also treated to an insight into how each chosen banner had stimulated its
accompanying display of flowers.
        One of the flower arrangements evoked Jesus’ final days and hours.
Its author wrote, ‘The gnarled bogwood represents Christ’s agony on the
Cross. The single lily denotes His loneliness in the Garden of Gethsemane.’
                                 Vicky Stone

We hope that you enjoy reading THE BRIDGE – A Window on Lechlade.
The Bridge is produced bimonthly. If you live in Lechlade and do not already
subscribe to the magazine but would like to receive regular copies, we can
deliver six issues to your home for an annual subscription of £2.50. Copies
can be posted to addresses outside Lechlade for an additional cost. Please
contact Maureen Cliff on 250321 or Linda Kent on 253175 or email for further information. Magazines can
also be purchased from the Newsagents or St Lawrence Church at a cost of
50p per copy.

It’s always nice for me to write a short piece at the end of the year and to
reflect on what we have accomplished. I cannot possibly include everything,
as the achievements and progress at St Lawrence School this year have
been stunning.
         31 Year 6 pupils finished their primary school phase with us at the
end of term – Max A, Harry, Max B, Charlotte, Elena, Ollie, Max C, Jayne,
Lily C, Phoebe, Megan, William, Henry, Bertie, Oliver G, Ben Hawkins,
Sophie, James, Ben Hodson, Adam, Robbie, Alice, Ian, Izzy, Aleth, Callum,
Estella, Jacob, Lilly P, Stella and Sophie P. We also said farewell to Layla,
Ruby and Kiara in Reception, Lillia in Year 2, Phoebe in Year 4 and Marcus
in Year 5.
         We wish all our school leavers and their families the very best for
the future. We also wish Mrs Howard, our Reception class teacher, and her
husband all the very best with the impending birth of their first child next
         One of our governors, Richard Akroyd, ends his term of office at the
end of this academic year and we thank him for his commitment and
dedication to the school over the years.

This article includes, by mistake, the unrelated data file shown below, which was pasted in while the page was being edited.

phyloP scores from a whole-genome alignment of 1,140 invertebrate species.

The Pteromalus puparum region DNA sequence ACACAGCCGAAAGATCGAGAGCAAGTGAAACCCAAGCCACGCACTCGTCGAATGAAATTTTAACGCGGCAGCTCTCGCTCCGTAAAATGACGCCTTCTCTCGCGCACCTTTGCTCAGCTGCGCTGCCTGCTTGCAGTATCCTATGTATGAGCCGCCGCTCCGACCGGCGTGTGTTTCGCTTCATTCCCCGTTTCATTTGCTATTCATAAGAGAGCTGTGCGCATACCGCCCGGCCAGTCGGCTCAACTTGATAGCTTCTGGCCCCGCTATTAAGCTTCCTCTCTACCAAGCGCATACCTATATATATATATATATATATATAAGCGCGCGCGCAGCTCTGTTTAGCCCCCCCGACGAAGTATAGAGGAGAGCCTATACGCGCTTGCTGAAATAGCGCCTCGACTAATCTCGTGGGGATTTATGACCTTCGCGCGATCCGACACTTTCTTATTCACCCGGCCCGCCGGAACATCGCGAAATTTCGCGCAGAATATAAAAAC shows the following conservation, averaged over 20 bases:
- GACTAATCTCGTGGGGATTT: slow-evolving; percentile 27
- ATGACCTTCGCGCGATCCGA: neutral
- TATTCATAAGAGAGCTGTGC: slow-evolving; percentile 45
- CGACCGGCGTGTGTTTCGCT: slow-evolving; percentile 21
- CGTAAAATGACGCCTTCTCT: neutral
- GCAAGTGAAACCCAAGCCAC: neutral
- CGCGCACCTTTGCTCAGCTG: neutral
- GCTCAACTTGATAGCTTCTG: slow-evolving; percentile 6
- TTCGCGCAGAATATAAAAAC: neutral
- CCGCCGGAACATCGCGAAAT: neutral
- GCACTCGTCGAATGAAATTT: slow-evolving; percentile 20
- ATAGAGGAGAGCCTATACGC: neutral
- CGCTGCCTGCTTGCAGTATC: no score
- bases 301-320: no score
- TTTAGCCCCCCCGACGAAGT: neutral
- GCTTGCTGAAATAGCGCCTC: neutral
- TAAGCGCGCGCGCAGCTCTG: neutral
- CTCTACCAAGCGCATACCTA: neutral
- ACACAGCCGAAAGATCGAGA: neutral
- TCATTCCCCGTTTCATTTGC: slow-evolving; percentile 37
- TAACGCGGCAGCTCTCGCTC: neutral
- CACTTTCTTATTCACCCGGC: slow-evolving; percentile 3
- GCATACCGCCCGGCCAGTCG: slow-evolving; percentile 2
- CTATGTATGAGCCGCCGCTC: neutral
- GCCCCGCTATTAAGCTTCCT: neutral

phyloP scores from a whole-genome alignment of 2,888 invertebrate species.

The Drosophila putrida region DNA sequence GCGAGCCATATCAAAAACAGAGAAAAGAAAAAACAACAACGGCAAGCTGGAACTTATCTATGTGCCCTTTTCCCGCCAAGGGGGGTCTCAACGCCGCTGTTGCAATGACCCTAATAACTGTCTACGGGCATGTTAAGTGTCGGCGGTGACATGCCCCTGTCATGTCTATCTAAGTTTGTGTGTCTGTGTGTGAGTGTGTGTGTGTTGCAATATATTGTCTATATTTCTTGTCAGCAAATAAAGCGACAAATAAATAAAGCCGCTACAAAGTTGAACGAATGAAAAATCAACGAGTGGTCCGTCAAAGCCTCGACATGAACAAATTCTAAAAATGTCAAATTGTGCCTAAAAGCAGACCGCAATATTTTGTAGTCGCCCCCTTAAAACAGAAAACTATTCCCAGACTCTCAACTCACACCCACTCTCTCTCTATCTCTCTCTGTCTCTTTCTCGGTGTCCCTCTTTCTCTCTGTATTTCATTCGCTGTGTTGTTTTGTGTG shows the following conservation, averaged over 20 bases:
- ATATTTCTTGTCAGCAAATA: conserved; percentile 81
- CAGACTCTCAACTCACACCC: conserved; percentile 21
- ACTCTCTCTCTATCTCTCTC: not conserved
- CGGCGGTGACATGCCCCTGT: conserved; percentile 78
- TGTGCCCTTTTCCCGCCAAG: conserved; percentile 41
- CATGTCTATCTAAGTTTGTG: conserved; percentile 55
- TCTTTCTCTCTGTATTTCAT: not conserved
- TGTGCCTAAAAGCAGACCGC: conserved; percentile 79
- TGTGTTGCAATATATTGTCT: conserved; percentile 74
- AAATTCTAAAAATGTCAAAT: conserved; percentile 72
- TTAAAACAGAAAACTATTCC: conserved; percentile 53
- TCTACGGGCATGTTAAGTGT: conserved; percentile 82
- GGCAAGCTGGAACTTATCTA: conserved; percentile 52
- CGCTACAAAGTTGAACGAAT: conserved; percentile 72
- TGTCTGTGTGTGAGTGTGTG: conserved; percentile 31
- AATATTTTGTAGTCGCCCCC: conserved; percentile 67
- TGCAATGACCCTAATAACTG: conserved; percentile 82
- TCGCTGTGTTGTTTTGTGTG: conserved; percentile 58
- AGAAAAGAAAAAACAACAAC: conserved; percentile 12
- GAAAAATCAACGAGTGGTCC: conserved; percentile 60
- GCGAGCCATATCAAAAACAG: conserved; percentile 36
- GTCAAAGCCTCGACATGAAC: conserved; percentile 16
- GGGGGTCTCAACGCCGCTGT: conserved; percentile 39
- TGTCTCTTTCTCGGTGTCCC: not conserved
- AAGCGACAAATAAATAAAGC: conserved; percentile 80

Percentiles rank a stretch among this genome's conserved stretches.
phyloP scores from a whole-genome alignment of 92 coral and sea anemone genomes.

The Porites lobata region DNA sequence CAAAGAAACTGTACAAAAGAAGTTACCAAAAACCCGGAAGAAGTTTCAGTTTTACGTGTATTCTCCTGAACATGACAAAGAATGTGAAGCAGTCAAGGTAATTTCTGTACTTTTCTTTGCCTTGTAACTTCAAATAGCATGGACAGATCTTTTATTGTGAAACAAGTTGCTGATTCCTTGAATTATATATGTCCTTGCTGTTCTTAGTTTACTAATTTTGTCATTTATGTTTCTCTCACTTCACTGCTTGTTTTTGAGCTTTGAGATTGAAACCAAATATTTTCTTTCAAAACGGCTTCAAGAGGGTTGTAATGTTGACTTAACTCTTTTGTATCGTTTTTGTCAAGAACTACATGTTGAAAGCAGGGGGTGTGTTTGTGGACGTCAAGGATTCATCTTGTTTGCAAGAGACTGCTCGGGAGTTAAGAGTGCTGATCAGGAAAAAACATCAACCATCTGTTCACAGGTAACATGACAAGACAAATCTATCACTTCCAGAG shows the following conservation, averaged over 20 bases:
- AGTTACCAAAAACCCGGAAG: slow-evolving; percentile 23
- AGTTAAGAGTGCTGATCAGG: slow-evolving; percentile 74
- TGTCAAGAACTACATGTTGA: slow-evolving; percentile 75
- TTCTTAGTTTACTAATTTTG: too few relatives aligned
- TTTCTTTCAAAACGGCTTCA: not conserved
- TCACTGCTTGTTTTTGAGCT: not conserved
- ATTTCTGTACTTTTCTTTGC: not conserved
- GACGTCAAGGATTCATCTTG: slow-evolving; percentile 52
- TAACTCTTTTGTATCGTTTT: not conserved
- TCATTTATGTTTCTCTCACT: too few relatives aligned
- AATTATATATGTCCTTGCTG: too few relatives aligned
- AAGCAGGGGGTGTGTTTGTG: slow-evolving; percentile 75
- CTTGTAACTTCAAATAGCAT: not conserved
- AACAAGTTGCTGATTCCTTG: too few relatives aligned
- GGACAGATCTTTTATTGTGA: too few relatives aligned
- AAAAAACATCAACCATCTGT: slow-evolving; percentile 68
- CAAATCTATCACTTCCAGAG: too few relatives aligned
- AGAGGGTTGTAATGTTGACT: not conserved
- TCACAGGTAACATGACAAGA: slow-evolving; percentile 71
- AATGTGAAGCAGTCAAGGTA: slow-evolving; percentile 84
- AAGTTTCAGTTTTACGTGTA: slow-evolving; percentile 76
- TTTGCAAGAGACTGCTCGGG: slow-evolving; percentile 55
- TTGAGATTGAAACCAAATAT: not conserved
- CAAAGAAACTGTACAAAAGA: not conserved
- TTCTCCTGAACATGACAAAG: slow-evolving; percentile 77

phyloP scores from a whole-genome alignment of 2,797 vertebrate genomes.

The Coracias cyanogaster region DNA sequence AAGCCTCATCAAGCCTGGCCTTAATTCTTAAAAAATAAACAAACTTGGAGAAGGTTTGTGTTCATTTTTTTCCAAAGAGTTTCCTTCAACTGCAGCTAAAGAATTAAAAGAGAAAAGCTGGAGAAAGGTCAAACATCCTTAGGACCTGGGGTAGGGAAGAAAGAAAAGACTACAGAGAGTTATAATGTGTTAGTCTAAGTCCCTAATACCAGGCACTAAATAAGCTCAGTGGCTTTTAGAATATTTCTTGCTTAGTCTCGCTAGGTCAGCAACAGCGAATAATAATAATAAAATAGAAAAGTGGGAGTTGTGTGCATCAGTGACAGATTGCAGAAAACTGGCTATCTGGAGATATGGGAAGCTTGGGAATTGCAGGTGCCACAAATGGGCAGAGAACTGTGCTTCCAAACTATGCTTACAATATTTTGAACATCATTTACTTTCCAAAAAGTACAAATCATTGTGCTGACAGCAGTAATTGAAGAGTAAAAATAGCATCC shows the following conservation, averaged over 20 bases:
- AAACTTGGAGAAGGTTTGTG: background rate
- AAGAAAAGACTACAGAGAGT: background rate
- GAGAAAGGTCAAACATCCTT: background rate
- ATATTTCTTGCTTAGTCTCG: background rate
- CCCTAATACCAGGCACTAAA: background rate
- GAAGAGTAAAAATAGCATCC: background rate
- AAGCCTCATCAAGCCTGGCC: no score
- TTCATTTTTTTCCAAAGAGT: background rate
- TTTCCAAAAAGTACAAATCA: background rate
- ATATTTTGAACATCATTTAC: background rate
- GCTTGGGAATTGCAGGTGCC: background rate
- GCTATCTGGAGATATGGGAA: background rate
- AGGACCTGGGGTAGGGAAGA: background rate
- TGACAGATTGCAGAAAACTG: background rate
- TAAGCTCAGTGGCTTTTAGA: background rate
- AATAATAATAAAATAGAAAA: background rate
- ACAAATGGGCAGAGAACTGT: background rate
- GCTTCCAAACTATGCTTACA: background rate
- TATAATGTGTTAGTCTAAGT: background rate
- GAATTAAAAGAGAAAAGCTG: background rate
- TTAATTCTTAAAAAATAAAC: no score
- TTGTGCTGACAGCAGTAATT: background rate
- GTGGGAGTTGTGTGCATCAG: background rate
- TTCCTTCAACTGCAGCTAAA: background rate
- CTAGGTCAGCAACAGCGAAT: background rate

I want to thank my wonderful team of committed staff; they have
worked tirelessly this year, with the introduction of many new initiatives and
always in the best interests of your children.
         I want to end by thanking all of you – pupils, parents, church
community, friends and governors – for your hard work and support.
Everyone goes that extra mile at St Lawrence, and that makes the school a
very special place. I look forward to working with you all next year.
                                 Nicola Morris
                                 Head Teacher

Katherine Dipple has obtained a First Class Honours Degree in Japanese
from the School of Oriental and African Studies, University of London.
Katherine is a former pupil of St Lawrence School and Farmor's School.

Katie Yorke, a former pupil at Farmor's School, qualified as a Solicitor earlier
in the year and was admitted to the Law Society on 21 June. Katie is now
working in Corporate Law.

Forthcoming special services and events

Sunday 11 August   10:00am          Together at Ten – all age service
                   6:00pm           Songs of Praise at the Trout Inn
Sunday 25 August   10:00am          Service of the Word (Morning Prayer)
Sunday 1 September 10:00am          Together at Ten – ‘Pyramid Rock’ Bible
Sunday 8 September 10:00am          No service at St Lawrence
                   10:00am          Cotswold Ministry Team Service at
                                    Fairford with Bishop Michael
Sunday 15 September 10:00am         Parish Communion with Baptism
Sunday 22 September 10:00am         Harvest – Service of the Word (Morning
Sunday 29 September 6:00pm          Healing Service

Regular services:
On Sundays:
       8:00am     Holy Communion (Book of Common Prayer)
       10:00am    Parish Communion (Common Worship)
       6:00pm     Evensong

On the second Sunday of the month:
       8:00am    Holy Communion (Book of Common Prayer)
       10:00am   Together at Ten (Family Service for all ages)
       6:00pm    Sung Eucharist

On the fourth Sunday of the month:
       8:00am     Holy Communion (Book of Common Prayer)
       10:00am    Service of the Word